Original Manuscript: September 9, 2003
Revised Manuscript: October 29, 2003
Published: November 17, 2003

Citation
Sun-Jong Kim, Tae-Jung Eom, Byeong Lee, and Chang-Soo Park, "Optical temporal encoding/decoding of short pulses using cascaded long-period fiber gratings," Opt. Express 11, 3034-3040 (2003)
http://www.opticsinfobase.org/oe/abstract.cfm?URI=oe-11-23-3034


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References

  1. P. R. Prucnal, M. A. Santoro, and T. R. Fan, �??Spread spectrum fiber-optic local area network using optical processing,�?? J. Lightwave Technol. 4, 547-554 (1986). [CrossRef]
  2. J. A. Salehi, �??Code division multiple-access techniques in optical fiber networks-Part I: Fundamental principles,�?? IEEE Trans. Commun. 37, 824-833 (1989). [CrossRef]
  3. M. Murata and K.-I. Kitayama, �??Ultrafast photonic label switch for asynchronous packets of variable length,�?? Proc. IEEE, INFOCOM 2002, 1, 371-380 (2002).
  4. E. Marom, �??Optical delay line matched filters,�?? IEEE Trans. Circuits Syst. CAS-25, 360-364 (1978). [CrossRef]
  5. G.-C. Yang and W. C. Kwong, Prime Code with Applications to CDMA Optical and Wireless Networks (Artech House, Boston, MA, 2002).
  6. A. S. Holmes and R. R. A. Syms, �??All-optical CDMA using Quasi-prime codes,�?? J. Lightwave Technol. 10, 279- 286 (1992). [CrossRef]
  7. G. E. Town, K. Chan, and G. Yoffe, �??Design and performance of high-speed optical pulse-code generators using optical fiber Bragg gratings,�?? IEEE J. Sel. Top. Quantum Electron. 5, 1325-1331 (1999). [CrossRef]
  8. P. Petropoulos, N. Wada, P. C. Teh, M. Ibsen, W. Chujo, K.-I. Kitayama, and D. J. Richardson, �??Demonstration of a 64-chip OCDMA system using superstructured fiber gratings and time-gating detection,�?? IEEE Photon. Technol. Lett. 13, 1239�??1241 (2001). [CrossRef]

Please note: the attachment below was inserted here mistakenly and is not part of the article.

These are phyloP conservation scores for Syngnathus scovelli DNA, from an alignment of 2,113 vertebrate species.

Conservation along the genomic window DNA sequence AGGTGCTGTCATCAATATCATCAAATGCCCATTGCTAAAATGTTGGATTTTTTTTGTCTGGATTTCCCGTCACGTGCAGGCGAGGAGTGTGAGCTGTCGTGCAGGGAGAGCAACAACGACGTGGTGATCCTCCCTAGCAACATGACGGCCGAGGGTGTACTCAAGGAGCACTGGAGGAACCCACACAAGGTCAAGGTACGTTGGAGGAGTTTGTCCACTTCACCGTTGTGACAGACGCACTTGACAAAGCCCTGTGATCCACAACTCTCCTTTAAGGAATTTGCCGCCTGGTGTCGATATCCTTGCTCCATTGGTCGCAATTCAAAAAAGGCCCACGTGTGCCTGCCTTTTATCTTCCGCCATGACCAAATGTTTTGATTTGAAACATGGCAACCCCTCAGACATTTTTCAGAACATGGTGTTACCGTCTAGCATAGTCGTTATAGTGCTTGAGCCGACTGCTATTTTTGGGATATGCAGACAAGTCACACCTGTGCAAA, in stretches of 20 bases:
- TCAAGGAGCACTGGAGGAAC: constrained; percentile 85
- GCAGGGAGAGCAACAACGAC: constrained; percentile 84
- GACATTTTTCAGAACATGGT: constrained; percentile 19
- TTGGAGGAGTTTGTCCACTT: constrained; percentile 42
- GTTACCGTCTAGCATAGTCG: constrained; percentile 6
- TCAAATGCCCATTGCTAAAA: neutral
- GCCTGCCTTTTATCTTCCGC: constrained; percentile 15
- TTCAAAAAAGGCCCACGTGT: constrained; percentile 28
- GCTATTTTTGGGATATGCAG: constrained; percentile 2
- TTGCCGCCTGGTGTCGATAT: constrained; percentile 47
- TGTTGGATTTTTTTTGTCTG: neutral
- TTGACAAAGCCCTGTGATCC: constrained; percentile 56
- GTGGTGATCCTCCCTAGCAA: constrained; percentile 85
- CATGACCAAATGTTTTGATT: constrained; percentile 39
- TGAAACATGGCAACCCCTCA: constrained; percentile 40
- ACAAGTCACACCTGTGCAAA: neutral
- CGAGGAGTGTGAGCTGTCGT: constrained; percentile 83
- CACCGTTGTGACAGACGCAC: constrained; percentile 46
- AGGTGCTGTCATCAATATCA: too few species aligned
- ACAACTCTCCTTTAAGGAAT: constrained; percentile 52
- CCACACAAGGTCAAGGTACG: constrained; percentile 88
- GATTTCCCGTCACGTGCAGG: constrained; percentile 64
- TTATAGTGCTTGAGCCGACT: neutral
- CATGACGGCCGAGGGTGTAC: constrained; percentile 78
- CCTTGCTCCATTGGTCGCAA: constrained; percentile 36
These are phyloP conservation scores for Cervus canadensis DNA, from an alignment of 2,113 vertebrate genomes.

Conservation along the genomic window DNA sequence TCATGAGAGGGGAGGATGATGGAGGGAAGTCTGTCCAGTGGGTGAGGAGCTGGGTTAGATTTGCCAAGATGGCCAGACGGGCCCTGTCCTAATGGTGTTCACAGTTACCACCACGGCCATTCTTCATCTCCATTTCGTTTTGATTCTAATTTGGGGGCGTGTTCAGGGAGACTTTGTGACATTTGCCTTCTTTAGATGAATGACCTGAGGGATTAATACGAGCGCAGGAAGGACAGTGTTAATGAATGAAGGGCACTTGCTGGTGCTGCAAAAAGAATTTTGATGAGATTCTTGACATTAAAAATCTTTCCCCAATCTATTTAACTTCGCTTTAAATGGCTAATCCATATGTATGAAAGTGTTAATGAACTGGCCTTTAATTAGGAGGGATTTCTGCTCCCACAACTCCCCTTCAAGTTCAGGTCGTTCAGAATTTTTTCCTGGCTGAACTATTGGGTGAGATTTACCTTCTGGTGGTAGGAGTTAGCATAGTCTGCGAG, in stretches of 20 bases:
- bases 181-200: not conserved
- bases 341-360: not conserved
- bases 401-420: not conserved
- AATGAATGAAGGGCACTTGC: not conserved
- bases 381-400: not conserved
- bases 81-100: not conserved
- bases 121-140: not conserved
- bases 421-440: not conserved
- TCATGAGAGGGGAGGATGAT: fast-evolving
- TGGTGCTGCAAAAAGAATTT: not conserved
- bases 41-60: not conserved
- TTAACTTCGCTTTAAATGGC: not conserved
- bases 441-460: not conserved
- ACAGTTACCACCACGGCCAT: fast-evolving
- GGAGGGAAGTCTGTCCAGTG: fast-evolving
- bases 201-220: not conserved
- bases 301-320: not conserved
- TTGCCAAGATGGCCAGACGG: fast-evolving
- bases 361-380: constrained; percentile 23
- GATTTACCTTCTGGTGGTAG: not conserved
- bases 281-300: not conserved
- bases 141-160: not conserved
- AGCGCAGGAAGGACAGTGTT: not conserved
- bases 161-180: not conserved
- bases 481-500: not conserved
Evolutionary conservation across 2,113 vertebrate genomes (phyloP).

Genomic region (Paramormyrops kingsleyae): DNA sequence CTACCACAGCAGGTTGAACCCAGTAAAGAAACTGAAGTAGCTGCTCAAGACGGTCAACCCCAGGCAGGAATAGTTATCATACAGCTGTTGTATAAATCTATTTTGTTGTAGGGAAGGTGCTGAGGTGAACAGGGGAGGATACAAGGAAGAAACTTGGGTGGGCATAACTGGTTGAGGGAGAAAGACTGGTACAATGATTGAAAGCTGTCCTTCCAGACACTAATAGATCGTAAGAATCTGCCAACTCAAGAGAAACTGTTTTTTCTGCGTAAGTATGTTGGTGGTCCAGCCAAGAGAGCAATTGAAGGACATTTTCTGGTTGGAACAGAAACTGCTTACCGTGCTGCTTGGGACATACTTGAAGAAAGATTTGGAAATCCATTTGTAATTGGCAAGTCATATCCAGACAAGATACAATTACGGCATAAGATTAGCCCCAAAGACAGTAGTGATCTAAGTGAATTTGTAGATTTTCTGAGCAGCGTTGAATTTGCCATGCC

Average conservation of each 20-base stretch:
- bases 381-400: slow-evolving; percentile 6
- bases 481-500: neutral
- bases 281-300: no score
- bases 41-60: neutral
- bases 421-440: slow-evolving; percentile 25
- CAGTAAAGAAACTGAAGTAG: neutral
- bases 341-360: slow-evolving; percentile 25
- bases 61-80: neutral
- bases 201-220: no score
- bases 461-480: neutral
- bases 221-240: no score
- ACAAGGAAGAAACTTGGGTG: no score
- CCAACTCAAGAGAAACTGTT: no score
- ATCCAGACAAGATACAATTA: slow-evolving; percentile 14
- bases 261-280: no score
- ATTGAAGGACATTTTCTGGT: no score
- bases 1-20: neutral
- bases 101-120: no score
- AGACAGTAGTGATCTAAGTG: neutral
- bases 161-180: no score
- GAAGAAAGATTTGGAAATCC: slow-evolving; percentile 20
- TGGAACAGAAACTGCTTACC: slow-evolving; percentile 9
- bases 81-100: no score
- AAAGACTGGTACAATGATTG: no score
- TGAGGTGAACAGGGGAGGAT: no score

9. B. H. Lee and J. Nishii, �??Dependence of fringe spacing on the grating separation in a long-period fiber grating pair,�?? Appl. Opt. 38, 3450-3459 (1999). [CrossRef]
  10. T. J. Eom, N. H. Seong, D. Y. Kim, C. S Park, U.-C. Paek, and B. H. Lee, �??OTDM signal generation using a long-period fiber grating pair,�?? Proc. Optoelectronics and Communications (OECC/IOOC �??2001) Conf., Sydney, Australia, 117-118 (2001).
  11. S. Choi, T. J. Eom, J. W. Yu, B. H. Lee, and K. Oh, �??Novel all-fiber bandpass filter based on hollow optical fiber,�?? IEEE Photon. Technol. Lett. 14, 1701-1703 (2002). [CrossRef]
  12. B. H. Lee and J. Nishii, "Bending sensitivity of in-series long-period fiber gratings," Opt. Lett. 23, 1624- 1626 (1998). [CrossRef]
  13. B. H. Lee, T.-J. Eom, M. J. Kim, U.-C. Paek, and T. Park, "Mode coupling within inner cladding fibers," J. Opt. Soc. Korea 7, 53-58 (2003). [CrossRef]
  14. S. Ramachandran, "Dispersion management with higher order mode fibers," Proc. Optoelectronics and Communications (OECC �??2003) Conf., Shanghai, China, 573-574 (2003).
  15. L. R. Chen, �??Flexible fiber Bragg grating encoder/decoder for hybrid wavelength-time optical CDMA,�?? IEEE Photon. Technol. Lett. 13, 1233 �??1235 (2001 [CrossRef]